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Wednesday, June 25, 2014

Columbia palm trees revisited

      Last week I wrote a blog on my desire to plant palm trees in my yard.  Just to bring a little of a tropical beach to my everyday Columbia scenery.  I had always assumed that no palm tree could survive our winters and that I would have to settle for trying to plant a banana tree.  But I may have been wrong after looking around the internet for hardy palm trees.


   The Mediterranean Palm Tree can survive in temperatures in the 5-15 degree range.   Palms like this can be winterized by adding dirt and mulch around the base in the winter to keep the ground around the base from freezing.  Here is a description of this palm:
Mediterranean Fan palm trees' leaves are arranged in a symmetrical crown that can reach 8 to 10 feet wide. Mediterranean Fan palm trees have:
Triangular, fan shaped leaves
Leaves ranging in color from blue-green to gray-green to grey-yellow.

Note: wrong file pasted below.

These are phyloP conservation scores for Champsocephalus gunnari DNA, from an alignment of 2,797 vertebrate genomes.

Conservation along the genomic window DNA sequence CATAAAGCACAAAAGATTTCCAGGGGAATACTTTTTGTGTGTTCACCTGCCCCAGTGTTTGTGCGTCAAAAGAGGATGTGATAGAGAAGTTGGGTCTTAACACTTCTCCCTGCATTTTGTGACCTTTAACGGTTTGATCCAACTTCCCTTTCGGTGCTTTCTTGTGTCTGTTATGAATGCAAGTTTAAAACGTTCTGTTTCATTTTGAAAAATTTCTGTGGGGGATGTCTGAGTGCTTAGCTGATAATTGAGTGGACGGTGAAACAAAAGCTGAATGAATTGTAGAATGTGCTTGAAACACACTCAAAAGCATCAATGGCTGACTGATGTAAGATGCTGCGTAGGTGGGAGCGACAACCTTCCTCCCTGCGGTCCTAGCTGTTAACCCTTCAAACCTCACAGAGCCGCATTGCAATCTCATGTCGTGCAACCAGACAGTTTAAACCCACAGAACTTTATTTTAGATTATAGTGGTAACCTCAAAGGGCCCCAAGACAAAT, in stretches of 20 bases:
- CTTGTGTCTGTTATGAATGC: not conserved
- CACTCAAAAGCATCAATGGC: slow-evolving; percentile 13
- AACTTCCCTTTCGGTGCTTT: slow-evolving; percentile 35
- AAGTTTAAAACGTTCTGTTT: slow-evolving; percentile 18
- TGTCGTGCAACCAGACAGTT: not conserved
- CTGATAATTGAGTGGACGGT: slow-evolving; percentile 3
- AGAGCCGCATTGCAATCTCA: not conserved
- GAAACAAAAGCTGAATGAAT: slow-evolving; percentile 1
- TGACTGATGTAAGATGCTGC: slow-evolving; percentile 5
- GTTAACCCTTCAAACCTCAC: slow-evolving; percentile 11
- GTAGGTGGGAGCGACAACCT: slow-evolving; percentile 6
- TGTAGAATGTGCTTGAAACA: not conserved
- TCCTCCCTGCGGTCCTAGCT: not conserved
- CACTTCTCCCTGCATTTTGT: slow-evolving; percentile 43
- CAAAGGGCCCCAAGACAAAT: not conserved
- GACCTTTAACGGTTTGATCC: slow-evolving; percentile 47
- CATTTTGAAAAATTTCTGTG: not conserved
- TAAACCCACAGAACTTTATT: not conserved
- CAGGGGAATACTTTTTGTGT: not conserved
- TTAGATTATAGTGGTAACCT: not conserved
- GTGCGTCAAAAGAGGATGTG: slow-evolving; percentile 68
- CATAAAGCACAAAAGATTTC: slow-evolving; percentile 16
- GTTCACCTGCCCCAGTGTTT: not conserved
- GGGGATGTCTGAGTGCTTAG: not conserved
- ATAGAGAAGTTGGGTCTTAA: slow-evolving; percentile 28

Multiple trunks surrounding the main trunk in more mature plants



     The Windmill Palm shown above also grows in temperatures that go as low as 5-15 degrees.  A description of this palm follows:
Windmill Palm Trees (Trachycarpus fortunei) are one of the most cold hardy Palms available. The Windmill Palm Tree has:
Leaves that are arranged into symmetrical crown that is about 8 to feet wide.
Trunks that are usually covered with a loose mat of coarse gray or brown fiber and can grow to heights of 20 to 40 feet.


    We maybe pushing the limits of survivability of these palms in our area.  This past winter had some nights near zero degrees.  However we typically don't go below 10 degrees in winter.  The most hardy palm is shown below.

   This is a Needle Palm and can survive in temperatures down to minus 10 degrees.  While this doesn't have the size or grandeur of the other palms it is of a size (6 to 10 ft) and hardiness that should work for many of our yards.  Here is some info on growing areas
Large, well-established specimens are growing in Washington DC at the United States National Arboretum since the 1960s and in the coastal NYC area at the Brooklyn Botanic Gardens. It is becoming one of the most popular landscaping palms in the Chesapeake Bay area of Maryland and Virginia 

 P.S.

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